Above, the quadrilateral domain of a map edge.

Above, the hill-and-valley coloring of the quadrilateral domain of a map edge via Mrs. Stott's expansion, Me(Me(m)). Black = Up; White = Down; Pink = Saddle.

Above, the hill-and-valley coloring of the quadrilateral domain of a map edge via Ring, Me(Su(m)). Black = Up; White = Down; Pink = Saddle.

From the previous post it is clear that we must start from a bipartite map (a bipartite graph embedded in a surface) in order to design a basket that can wear a hill-and-valley corrugation of its surface. There are many such maps. For example, any quadrangulation of the sphere is a bipartite map. Also, since the 3D cartesian grid of points with integer coordinates can be bicolored (e.g., simply color each vertex according to the parity of x+y+z), the surfaces of polycubes and voxelized objects (image below) are bipartite maps regardless of their (necessarily orientable) topology.

If we must start from a non-bipartite map, the map operation Radial (a.k.a., Quadrangulation), which doubles the number of edges in the map, always yields a bipartite map--the partition of vertices being respectively, the original vertices and the new vertices that are added in the center of each original face. Taking the Medial of this map (at the cost of another doubling of edges) yields a weavable pattern. So the entire chained operation on a non-bipartite map m is Me(Ra(m)). Since Medial gives the same result whether applied to a map or its dual; and Ra() and Me() of any given map are in fact duals, Me(Ra(m)) = Me(Me(m)) = Me^2(m). This compound operation, "the medial of the medial", or "medial squared", is also known as Mrs. Stott's expansion.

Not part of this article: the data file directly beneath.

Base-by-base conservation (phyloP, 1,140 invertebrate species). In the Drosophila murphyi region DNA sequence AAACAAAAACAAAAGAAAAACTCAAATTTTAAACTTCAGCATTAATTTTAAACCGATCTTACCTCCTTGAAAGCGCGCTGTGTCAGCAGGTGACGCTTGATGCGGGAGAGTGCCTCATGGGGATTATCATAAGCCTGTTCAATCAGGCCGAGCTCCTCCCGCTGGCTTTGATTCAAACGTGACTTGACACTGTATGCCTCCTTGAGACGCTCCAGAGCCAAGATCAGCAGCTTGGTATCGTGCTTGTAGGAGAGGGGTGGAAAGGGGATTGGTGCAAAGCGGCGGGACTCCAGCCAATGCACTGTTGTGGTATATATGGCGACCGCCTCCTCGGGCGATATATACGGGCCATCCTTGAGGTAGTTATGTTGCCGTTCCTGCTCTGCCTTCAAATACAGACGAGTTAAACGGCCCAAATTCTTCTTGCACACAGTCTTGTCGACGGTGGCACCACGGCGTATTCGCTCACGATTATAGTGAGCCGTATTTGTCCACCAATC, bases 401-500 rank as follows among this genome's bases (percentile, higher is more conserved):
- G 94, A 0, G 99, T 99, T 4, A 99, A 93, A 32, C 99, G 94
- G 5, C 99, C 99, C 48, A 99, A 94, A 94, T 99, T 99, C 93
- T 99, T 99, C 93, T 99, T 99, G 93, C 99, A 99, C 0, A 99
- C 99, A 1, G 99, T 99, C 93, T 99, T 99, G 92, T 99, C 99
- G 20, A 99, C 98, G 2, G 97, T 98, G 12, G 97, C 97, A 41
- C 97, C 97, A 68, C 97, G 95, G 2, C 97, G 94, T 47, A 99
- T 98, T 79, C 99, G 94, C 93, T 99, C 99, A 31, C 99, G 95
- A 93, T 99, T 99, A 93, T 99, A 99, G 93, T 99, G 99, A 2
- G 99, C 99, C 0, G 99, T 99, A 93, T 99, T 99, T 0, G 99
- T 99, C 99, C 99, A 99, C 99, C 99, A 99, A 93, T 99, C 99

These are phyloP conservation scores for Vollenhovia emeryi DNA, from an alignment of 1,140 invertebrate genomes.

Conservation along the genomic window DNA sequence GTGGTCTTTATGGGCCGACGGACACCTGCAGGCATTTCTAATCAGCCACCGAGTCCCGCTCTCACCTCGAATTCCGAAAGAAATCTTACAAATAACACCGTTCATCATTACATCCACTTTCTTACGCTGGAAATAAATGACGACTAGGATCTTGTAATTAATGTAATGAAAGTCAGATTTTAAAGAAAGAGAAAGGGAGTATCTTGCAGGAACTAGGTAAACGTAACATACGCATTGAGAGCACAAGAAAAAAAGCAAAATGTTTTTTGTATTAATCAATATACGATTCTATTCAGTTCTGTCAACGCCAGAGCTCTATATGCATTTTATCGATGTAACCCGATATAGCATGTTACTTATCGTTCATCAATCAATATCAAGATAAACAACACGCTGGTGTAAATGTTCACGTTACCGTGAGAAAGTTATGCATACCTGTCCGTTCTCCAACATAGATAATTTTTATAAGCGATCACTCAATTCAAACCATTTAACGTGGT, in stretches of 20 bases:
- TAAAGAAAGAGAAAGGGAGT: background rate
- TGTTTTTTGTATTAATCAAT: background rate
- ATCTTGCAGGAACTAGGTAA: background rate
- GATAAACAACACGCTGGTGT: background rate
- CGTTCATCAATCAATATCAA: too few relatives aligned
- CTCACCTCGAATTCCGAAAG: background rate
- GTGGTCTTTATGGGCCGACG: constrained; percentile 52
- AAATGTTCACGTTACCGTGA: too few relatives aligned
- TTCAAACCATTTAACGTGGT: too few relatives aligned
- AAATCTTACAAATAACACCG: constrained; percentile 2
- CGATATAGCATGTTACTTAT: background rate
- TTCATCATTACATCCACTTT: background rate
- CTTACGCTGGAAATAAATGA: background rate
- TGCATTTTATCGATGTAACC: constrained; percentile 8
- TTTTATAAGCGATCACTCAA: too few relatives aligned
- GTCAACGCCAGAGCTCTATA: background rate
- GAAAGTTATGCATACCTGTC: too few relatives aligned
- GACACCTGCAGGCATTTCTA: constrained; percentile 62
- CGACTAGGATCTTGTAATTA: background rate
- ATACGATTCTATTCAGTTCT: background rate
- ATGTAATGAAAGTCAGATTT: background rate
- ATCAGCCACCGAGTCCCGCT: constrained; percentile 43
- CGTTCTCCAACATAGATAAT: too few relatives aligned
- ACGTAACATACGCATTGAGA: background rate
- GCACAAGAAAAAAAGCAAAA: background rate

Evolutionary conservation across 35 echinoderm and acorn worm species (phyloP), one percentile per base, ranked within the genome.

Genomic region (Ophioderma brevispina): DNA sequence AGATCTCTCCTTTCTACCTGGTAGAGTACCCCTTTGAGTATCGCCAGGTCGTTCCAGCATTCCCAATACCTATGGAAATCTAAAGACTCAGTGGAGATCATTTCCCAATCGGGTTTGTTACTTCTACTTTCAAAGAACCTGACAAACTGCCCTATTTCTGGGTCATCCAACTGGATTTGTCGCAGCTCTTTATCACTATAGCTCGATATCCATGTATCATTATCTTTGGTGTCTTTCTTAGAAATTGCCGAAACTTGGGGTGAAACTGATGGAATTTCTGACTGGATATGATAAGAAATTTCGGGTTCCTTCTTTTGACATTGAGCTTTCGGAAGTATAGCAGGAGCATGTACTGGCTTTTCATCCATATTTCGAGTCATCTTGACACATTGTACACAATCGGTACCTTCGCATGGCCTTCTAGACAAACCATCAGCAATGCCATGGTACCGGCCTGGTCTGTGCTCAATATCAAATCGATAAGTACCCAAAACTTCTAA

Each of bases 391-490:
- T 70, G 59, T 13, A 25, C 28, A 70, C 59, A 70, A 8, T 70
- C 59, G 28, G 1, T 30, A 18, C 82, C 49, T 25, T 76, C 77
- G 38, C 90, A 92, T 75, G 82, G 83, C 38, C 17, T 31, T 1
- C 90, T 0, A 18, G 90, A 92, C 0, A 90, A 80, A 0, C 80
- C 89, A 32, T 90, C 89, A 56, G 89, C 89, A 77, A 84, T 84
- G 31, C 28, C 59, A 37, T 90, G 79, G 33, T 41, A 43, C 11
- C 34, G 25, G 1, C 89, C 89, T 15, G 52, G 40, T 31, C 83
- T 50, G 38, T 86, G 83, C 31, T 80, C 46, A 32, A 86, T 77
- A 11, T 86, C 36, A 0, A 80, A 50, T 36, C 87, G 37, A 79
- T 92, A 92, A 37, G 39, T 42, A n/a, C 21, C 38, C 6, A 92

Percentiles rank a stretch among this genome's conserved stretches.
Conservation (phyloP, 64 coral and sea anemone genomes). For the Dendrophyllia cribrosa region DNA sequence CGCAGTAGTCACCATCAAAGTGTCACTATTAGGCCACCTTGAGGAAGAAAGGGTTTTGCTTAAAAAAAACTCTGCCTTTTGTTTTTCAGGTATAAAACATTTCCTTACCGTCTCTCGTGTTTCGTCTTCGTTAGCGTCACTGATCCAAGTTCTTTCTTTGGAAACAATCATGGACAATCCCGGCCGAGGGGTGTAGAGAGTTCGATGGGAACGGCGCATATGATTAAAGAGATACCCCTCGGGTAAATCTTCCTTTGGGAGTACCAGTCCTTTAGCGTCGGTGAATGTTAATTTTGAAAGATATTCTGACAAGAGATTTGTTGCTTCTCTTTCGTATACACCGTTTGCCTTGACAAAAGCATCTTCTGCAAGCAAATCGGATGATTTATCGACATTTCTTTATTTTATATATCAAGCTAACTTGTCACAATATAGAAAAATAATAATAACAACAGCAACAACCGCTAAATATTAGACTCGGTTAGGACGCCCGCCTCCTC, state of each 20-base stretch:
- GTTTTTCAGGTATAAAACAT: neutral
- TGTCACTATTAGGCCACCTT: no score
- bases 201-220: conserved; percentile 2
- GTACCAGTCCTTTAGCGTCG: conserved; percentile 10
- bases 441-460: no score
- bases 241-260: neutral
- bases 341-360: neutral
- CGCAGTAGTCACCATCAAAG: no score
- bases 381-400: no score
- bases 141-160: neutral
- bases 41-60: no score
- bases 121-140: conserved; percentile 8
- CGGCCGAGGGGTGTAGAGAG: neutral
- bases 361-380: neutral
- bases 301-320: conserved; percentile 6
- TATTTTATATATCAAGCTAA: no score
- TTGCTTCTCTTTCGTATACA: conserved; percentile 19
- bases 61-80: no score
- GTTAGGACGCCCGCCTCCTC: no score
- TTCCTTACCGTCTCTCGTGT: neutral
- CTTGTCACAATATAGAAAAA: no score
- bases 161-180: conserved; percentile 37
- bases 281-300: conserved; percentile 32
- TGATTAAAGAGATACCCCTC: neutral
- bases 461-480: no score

Another way to make a given map bipartite is to subdivide the edges, in other words, insert degree-2 vertices in the middle of each original edge. So the compound map operation needed in this case is Me(Su(M)), a map operation which I have elsewhere called Ring ("Extra ways to see: An artist's guide to map operations." Hyperseeing: Proceedings of ISAMA 2011, pages 111–121, Summer 2011. See chart below.) because it generates weave patterns associated with chainmail.

Thursday, July 27, 2023

The math of hill-and-valley weaving

A weaving pattern for any graph drawn on a surface can be derived by taking the medial of the graph, a construction that fills the rhombic domain of each edge in the graph with black and white regions as below, (original edge in red, original vertices in green):